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I had no intentions of making any latkes this time around, didn’t feel like working too hard.  But, it’s that time of year, again. Cold outside, beautiful lights adorn the houses around us. Kids brought out the menorahs (we call them Hanukkiah) and fixed their asking eyes upon me: “Latkes…  Latkes…“. It took me just seconds to change my mind, especially having all the ingredients, and I set out to work. And guess what, it didn’t take that long. And kids got the feeling of a real Hanukkah.

coconutty sweet latkes with tangy applesauce

coconutty sweet latkes with tangy applesauce

The recipe is Paleo, and is inspired by Everyday Paleo’s recipe, I tweaked it to my liking. These latkes are on the sweet side. You’re gonna love them if you’re a coconut aficionada. You may also choose to make the savory latkes from a previous post.

you’ll need:

  • 2 sweet potatoes, peeled and grated
  • 3 eggs
  • 1/2 cup shredded coconut
  • 1 tsp sea salt
  • 1 tsp cinnamon
  • coconut oil
  • 1 Tbs raw honey or pure maple syrup (optional)
Mr. coconut oil forgot to join the group photo

Mr. coconut oil forgot to join the group photo

how-to:

  1. Mix all of the ingredients above, without the coconut oil.
  2. Heat 4 Tbs of coconut oil in a skillet over medium-high heat.
  3. Drop a small amount of latke mixture into pan. If the oil sizzles around the edges, it’s ready.
  4. Working in batches and adding more coconut oil to the skillet as needed, drop large spoonfuls of mixture into pan, and fry 1.5 minutes per side, or until golden-brown on both sides.
  5. Transfer latkes to paper towel-lined plate.
  6. Serve warm latkes with fresh applesauce (see recipe).
grated sweet potatoes

grate grate grate

Fresh applesauce :

Slice coarsely 2 washed apples (any variety), no need to peel them, and drop Into a food processor (but without the core). Add a peeled clementine* (make sure no seeds), pinch of cinnamon powder, and a pinch of nutmeg powder. Puree. Serve right away, on the warm, sweet latke.

*may be substituted with a squeeze of fresh lemon (no seeds).

latke mountain

latke mountain

Life is good 🙂

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Hanukkah, the holiday of lights, or the holiday of oil, is approaching quickly.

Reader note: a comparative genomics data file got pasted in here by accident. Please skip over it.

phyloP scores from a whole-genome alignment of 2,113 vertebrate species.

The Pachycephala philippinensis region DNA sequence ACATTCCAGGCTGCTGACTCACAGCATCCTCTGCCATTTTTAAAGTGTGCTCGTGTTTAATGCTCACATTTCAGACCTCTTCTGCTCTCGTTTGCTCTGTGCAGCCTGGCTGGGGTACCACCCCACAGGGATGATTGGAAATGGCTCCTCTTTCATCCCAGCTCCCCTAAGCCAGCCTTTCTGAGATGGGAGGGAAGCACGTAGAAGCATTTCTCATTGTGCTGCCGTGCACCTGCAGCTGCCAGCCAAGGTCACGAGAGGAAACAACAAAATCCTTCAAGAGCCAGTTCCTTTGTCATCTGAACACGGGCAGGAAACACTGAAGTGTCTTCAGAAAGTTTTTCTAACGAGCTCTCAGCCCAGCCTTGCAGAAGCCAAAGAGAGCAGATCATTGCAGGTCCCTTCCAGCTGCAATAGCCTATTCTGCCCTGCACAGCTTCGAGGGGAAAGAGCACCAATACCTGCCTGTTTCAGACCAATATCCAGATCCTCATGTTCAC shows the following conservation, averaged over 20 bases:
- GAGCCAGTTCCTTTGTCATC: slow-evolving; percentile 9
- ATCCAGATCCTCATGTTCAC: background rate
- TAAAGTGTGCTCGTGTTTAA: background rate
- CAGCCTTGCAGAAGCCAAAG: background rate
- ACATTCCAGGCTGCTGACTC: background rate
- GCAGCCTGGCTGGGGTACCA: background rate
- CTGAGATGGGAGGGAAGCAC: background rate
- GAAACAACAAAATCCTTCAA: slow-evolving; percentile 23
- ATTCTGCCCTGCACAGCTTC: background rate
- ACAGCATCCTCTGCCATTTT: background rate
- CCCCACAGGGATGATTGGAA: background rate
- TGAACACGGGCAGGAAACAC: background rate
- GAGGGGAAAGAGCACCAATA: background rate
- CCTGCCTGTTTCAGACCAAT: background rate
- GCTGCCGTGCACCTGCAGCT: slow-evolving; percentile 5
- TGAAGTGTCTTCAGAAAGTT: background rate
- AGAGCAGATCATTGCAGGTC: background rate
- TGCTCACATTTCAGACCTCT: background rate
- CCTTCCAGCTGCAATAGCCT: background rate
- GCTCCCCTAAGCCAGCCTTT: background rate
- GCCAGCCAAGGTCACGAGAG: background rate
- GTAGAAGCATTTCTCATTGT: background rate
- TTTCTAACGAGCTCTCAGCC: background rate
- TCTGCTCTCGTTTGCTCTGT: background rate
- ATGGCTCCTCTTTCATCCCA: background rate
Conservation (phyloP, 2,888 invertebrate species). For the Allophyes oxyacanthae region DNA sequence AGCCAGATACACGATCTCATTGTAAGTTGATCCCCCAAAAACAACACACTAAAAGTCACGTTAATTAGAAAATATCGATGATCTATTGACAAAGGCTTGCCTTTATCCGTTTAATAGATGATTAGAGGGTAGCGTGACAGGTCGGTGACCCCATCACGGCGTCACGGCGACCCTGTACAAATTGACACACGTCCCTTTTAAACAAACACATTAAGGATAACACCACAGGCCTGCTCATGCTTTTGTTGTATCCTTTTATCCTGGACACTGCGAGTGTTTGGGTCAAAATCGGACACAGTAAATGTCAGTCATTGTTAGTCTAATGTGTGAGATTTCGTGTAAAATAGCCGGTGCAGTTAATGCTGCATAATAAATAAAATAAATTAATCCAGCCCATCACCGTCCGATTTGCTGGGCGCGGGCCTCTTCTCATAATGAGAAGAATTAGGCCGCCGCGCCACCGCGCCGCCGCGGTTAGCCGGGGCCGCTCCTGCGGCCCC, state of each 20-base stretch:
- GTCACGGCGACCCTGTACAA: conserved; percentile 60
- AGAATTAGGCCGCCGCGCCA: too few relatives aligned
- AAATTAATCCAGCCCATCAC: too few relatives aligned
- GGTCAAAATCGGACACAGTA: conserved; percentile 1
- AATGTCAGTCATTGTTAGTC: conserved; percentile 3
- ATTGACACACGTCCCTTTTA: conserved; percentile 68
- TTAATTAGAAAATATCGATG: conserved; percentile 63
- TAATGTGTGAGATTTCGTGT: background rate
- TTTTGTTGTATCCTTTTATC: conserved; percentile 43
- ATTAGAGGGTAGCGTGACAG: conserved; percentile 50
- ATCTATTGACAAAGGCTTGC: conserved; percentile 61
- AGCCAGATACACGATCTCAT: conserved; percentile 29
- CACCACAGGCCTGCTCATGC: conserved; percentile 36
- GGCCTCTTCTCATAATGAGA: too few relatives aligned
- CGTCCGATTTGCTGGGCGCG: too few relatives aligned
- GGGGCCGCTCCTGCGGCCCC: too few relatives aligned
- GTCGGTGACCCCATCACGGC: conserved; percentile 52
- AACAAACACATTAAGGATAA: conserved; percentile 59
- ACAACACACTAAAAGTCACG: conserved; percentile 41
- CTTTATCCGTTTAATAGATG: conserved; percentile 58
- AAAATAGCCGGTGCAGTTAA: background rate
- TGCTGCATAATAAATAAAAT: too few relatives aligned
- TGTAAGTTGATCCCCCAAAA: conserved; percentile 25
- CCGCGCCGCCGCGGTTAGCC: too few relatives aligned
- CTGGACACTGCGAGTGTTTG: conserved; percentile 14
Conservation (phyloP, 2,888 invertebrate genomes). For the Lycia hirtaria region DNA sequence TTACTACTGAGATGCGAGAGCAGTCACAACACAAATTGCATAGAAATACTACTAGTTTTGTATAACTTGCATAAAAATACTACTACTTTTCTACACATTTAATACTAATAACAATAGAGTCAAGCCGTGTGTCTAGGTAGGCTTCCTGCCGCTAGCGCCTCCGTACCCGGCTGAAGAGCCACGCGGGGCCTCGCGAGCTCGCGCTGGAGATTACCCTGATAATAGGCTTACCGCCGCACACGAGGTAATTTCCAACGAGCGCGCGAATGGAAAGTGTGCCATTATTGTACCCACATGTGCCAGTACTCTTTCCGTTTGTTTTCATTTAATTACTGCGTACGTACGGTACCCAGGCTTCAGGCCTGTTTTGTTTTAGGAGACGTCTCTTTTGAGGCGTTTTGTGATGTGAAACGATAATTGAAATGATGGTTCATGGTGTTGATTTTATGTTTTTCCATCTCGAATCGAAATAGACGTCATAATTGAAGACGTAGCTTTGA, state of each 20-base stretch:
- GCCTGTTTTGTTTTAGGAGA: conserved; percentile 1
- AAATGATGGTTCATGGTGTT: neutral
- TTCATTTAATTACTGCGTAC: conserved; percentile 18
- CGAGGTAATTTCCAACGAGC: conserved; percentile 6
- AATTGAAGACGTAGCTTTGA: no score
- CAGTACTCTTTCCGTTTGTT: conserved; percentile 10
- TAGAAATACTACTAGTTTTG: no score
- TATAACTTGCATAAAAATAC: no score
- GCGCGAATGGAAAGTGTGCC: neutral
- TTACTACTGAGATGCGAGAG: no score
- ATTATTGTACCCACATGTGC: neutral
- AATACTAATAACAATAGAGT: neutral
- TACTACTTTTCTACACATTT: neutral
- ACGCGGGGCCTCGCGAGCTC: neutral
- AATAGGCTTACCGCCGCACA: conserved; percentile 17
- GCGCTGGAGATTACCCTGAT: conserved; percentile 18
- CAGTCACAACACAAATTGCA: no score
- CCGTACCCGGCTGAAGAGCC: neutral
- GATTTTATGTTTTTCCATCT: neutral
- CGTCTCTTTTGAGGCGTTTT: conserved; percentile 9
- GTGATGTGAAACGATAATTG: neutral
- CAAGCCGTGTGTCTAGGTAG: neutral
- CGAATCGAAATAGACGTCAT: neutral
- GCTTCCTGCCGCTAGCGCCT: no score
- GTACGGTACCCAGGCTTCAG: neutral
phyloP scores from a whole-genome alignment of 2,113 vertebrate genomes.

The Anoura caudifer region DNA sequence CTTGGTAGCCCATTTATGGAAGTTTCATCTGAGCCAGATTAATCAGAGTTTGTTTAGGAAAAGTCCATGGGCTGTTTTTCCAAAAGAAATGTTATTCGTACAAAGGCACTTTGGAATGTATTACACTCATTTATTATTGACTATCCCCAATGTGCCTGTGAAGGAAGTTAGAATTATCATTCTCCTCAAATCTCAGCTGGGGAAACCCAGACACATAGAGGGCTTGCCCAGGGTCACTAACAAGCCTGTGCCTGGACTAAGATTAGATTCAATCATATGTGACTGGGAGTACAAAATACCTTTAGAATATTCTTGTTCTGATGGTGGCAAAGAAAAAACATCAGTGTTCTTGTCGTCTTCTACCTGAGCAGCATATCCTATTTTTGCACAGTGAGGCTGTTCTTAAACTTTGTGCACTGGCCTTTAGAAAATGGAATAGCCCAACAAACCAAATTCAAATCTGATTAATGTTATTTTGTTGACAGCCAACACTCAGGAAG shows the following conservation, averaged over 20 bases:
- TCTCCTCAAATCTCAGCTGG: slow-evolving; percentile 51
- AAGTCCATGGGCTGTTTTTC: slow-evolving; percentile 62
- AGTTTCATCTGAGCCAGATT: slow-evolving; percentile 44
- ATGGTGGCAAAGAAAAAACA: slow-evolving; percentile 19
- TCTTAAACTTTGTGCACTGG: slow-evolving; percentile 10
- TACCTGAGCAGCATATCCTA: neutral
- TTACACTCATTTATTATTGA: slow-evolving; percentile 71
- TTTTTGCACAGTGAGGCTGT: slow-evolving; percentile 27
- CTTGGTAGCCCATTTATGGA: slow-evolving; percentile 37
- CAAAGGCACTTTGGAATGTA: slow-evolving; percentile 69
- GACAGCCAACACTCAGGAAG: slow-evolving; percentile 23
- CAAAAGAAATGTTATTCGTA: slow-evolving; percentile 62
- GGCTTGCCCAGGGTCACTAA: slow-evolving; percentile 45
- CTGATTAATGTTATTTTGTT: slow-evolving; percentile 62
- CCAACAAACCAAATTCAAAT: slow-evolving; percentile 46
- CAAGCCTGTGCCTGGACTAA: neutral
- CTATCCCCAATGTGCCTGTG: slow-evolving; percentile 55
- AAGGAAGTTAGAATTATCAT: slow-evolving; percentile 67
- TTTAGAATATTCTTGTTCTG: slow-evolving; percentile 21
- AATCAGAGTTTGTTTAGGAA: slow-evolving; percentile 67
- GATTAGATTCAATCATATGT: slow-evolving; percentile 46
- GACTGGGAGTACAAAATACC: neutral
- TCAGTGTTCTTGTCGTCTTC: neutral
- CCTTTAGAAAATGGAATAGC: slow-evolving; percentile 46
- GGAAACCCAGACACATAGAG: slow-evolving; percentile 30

As the story goes, when the Maccabees (very angry Jewish rebels) returned to the destroyed Temple (destroyed by the Syrian-Greeks), they had only one day’s worth of oil to light the Menorah and purify the Temple, but surprise surprise- the oil lasted for full eight days.

Ever since that story, Jews are bound to show happiness for that amazing miracle by eating oily foods. In fact, the essence of most of the Jewish holidays is known to be: “they fought us, we fought back, yalla, let’s eat!”

So let us look at the bright side, and instead of remembering that deep fried food is, emmm, not so good for us, let’s commemorate the extraordinary event of the oil and light, and move on to fluffy, fun filled side of

**** drum-roll please****

pile of goodness

pile of goodness

Sufganiyot

As I needed to write a post about Sufganiyot for one of my customers, I have decided to make them. Yet, as opposed to the traditional Sufganiyot made from yeast, and take a whole day to plan and prepare, I made those little cuties, sweet and soft dumplings, that do not leave us feeling bloated, but rather light. Did I mention they look silly? In a positive way, of course.

maverick, nonconformist looking sufganiyot

maverick, nonconformist looking sufganiyot

you’ll need:

  • 2.5 cups of flour
  • 1.3 cups yogurt
  • 3 spoons sugar
  • 3 eggs
  • 1 teaspoon vanilla extract
  • 1 teaspoon orange rind (optional)
  • oil (I wasn’t kidding, there’s deep frying involved)
  • confectioners’ sugar
ingredients for sufganiyot

ingredients for sufganiyot

how-to:

  1. In a deep frying pan, start heating at least 2 inches of oil to medium heat*. Meanwhile:
  2. Combine all dry ingredients in a bowl. mix.
  3. pour all wet ingredients into the mixed flour, and whisk slowly together, until smooth and all the flour dissolved.
  4. Working in batches of 5 or 6, slip dollops of doughnuts into hot oil (365°F, 185°C) using 2 tablespoons. Don’t make the doughnuts too big, and let them get their own happy, free shape. They’re not supposed to be perfectly round. Fry, turning once, about 1.5 minutes on each side, until golden brown. Remember to be careful, as the oil is very hot.
  5. Using a slotted spoon, transfer doughnuts to paper towels to drain.
  6. When the sufganiyot are cool, sprinkle the confectioners’ sugar on top. Take a good look. Enjoy. Bite.
mix, whisk, dunk in oil

mix, whisk, dunk in oil

* I recommend using a wide pot to make it easier to maneuver sufganiyot in and out of the hot oil. Also, don’t heat oil too quickly, let it take it’s time. You can test the temperature with the end of a wooden spoon. If it bubbles vigorously, you have reached the desired temperature.

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